The Survey.com Code of Conduct
This Code of Conduct describes a set of expectations about how you should conduct yourself as a registered user with Survey.com. In summary, we expect you to be professional, courteous, and respectful at all times. This includes when you interact with Survey.com staff, store personnel, shoppers, and other people assigned to the same store visit.
Please note that this message is a reminder of the general guidelines associated with your Survey.com account. It's always good to brush up on the basics from time to time. As long as you understand the following and act accordingly, your account will remain in good standing.
Thank you for reading and please feel free to email any questions to firstname.lastname@example.org.
We reserve the right to deactivate your Survey.com account at any time and without warning. That means you will not be able to use our platform to find and complete retail services projects. You will still have access to your visit and payment histories, message archives, and other features.
The following is a list of things that can lead to having your account suspended or deactivated. This list is not all-inclusive.
- Complaints from store managers about your behavior
- Abusive behavior to Survey.com staff, either through our systems or on third party forums
- Fraudulent activity, including, but not limited to:
- Consistently poor store visit response quality
- Frequent missed visits
- Excessive deadline extension requests
- Holding assignments open for excessive periods of time
- Sharing a device with another registered user
- Bringing a weapon into a store
- Attempting to complete a store visit while under the influence of drugs or alcohol
- Contacting a Survey.com client for any reason
- Contacting the corporate office of a retailer unless specifically told to do so by us
- Failure to pick up materials shipped to you
Interacting with Store Managers
Many projects require you to interact with managers. For example, you may have to drop off an order form, ask the manager to update price tags, or ask to access the store’s backroom to find inventory to add to the shelves.
It is crucial that these interactions are completed in a professional manner. That’s because if managers complain about Survey.com and its reps, we could lose our access to that store, and possibly the entire retailer. And if we lose store access, we will not be able to offer as many projects.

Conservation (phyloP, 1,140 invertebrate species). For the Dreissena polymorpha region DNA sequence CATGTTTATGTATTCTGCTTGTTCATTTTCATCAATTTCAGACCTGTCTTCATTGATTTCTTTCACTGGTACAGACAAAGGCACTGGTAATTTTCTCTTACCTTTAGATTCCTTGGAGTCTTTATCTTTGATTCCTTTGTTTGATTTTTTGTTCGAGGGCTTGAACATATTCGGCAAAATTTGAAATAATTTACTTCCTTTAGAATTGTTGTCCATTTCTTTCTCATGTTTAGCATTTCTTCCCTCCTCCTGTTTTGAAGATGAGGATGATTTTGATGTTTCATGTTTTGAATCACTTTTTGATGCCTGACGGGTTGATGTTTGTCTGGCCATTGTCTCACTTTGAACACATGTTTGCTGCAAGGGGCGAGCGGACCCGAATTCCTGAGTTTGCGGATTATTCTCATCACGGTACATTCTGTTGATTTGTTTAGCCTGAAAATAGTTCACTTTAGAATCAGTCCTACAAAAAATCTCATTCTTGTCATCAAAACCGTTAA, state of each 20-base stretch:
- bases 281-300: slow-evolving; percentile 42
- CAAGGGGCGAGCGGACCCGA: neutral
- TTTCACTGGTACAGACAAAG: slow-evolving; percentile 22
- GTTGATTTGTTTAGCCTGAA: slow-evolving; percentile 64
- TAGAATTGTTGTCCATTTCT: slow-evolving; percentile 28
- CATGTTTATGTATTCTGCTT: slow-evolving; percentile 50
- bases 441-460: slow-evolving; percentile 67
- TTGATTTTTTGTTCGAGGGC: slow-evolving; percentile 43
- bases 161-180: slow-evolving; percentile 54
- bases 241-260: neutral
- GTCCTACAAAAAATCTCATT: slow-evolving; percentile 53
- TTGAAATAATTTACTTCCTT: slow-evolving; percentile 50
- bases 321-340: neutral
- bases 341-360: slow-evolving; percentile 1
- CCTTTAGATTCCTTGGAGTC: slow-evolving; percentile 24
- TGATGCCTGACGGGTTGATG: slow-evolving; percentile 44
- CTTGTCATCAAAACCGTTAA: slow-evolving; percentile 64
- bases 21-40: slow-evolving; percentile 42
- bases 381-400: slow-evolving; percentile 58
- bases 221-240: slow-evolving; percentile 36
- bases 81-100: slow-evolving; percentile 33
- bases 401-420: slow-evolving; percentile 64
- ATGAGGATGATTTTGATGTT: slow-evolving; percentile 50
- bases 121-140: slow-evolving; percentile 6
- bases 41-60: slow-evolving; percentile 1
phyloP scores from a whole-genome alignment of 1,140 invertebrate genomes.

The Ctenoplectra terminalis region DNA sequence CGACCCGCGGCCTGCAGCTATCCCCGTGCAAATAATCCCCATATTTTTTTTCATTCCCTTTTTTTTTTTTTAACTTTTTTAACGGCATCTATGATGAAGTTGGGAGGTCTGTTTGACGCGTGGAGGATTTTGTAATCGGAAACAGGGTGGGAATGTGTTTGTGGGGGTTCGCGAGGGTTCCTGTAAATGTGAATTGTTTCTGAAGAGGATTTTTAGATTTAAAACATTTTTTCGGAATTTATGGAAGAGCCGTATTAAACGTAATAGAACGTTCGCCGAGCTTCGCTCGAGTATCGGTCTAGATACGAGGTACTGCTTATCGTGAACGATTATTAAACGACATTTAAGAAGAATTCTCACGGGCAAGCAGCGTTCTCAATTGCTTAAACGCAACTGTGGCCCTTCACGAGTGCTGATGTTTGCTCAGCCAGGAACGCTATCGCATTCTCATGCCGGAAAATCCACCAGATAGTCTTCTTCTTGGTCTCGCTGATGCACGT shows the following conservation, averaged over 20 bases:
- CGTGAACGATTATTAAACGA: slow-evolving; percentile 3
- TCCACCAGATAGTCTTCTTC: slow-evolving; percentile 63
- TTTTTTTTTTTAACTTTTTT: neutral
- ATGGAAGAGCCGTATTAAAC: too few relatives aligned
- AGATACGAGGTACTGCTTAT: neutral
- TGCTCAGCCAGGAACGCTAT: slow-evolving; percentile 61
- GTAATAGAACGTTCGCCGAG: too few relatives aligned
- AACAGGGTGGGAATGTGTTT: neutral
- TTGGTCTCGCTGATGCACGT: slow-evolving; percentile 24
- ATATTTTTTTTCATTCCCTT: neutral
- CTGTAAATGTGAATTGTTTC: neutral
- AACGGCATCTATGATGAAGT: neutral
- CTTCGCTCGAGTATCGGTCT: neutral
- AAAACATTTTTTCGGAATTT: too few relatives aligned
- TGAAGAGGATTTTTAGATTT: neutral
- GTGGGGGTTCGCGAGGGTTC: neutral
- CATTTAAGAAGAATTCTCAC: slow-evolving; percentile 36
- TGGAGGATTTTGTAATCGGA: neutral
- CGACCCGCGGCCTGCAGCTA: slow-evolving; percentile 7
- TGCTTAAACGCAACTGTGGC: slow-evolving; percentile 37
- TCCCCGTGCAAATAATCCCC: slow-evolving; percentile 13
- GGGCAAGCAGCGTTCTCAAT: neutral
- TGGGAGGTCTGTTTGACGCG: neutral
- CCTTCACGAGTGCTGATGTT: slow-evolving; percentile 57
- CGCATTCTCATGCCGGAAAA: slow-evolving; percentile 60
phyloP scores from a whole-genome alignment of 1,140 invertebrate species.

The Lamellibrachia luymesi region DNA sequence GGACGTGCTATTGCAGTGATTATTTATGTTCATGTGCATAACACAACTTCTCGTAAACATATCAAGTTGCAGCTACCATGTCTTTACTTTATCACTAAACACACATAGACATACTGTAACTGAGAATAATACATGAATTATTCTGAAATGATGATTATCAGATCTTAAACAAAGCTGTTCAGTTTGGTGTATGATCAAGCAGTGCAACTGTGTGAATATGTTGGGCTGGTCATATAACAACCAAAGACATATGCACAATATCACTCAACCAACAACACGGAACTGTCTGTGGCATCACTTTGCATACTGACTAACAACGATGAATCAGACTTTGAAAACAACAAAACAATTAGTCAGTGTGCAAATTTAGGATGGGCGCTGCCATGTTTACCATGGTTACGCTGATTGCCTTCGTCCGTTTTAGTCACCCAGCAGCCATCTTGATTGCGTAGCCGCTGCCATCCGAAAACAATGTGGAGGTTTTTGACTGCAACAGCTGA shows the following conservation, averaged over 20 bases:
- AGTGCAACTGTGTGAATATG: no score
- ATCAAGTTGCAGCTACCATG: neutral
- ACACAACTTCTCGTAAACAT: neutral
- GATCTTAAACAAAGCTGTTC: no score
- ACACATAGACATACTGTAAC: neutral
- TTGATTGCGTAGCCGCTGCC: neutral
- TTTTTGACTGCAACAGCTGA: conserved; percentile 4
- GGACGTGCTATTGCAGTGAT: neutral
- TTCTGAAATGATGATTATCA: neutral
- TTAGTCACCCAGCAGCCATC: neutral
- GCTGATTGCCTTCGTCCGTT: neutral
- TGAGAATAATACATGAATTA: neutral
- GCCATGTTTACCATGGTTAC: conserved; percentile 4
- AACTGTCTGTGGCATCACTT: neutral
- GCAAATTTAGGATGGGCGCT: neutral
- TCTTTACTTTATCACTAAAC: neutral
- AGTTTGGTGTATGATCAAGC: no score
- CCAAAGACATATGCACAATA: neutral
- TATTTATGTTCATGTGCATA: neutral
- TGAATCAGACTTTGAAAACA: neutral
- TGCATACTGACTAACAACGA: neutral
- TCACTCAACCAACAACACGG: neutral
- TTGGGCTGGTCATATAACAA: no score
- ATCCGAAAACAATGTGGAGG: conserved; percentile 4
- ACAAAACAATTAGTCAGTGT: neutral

If you have a complaint about a store manager, contact us - not the retailer.
Here are some rules that will ensure your success:
How to Start the Process
- Go to the Customer Service desk
- Tell the clerk you are there on behalf of the client and would like to speak to the manager about the task at hand*. Example, “Hi, I’m here on behalf of Client X and would like to talk to the dairy manager about updating some price tags.”
- The clerk will either page someone or tell you where to go and who to ask for.
- Once you’ve met with the manager, introduce yourself the same way you did in step 2.
If the manager asks for your credentials, show them the Letter of Authorization (if you have one; not all projects have them). This will be found in the Attachments section of the project. You can also show them your virtual badge in the app. That can be found in the profile screen of the app.
* See the project instructions for the client name and specifics.
If the store is NOT in your Assignments list, do not attempt to do the work. Contact us and find out what you should do.
Interacting with Store Managers
Once you’re with the manager:
- Be polite
- Be respectful
- Listen carefully
- Tell them they are wrong
- Give them an attitude
- Be pushy
If Managers Complain About You, There Are Consequences
Manager complaints make it to us. Managers may not always remember the Survey.com rep’s name, but we know who was at the store at the time of the complaint. We take complaints very seriously, and they may result in the immediate suspension or deactivation of your Survey.com account.
Remember, The Manager is Always Right
Never, under any circumstances, argue with a store manager. Never tell them they are wrong.
Example: If they do not want to change a tag, thank them for their time and explain what happened in the project’s comments section.
What To Do If the Manager Tells You to Leave the Store
Simple. You leave. Do not argue. Do not tell them you are authorized to be there. Do not attempt to complete the rest of the project steps. Just leave.
Once you have exited the store, explain what happened in the Comments section of the project in the app.
What To Do If a Manager or Other Store Worker Asks You What You’re Doing
Imagine you’re auditing our client’s products. While you’re taking photos or entering info into your phone, someone from the store asks if you need help. Or asks what you’re doing. What do you say?
Tell them you’re doing a quick audit of some products. You have to take some pictures and enter some information and then you’ll be out of the store.
If they ask more questions, tell them you’re there for Survey.com. You can offer to show them the LOA (if you have one) or your virtual badge.
What To Do If A Shopper Interrupts You While You’re Working on a Project
Always defer to shoppers. Be polite. Never argue with them or give an attitude. Move out of the shopper’s way and wait for them to leave the area before resuming the project.
What to Do if a Shopper Asks You a Question About Products
Let them know you don’t work for the store. If you feel comfortable answering their question, feel free to do so. If not, refer them to a store clerk.
Some projects descriptions include instructions about what to wear. If the project description does not have specific instructions, you should dress conservatively.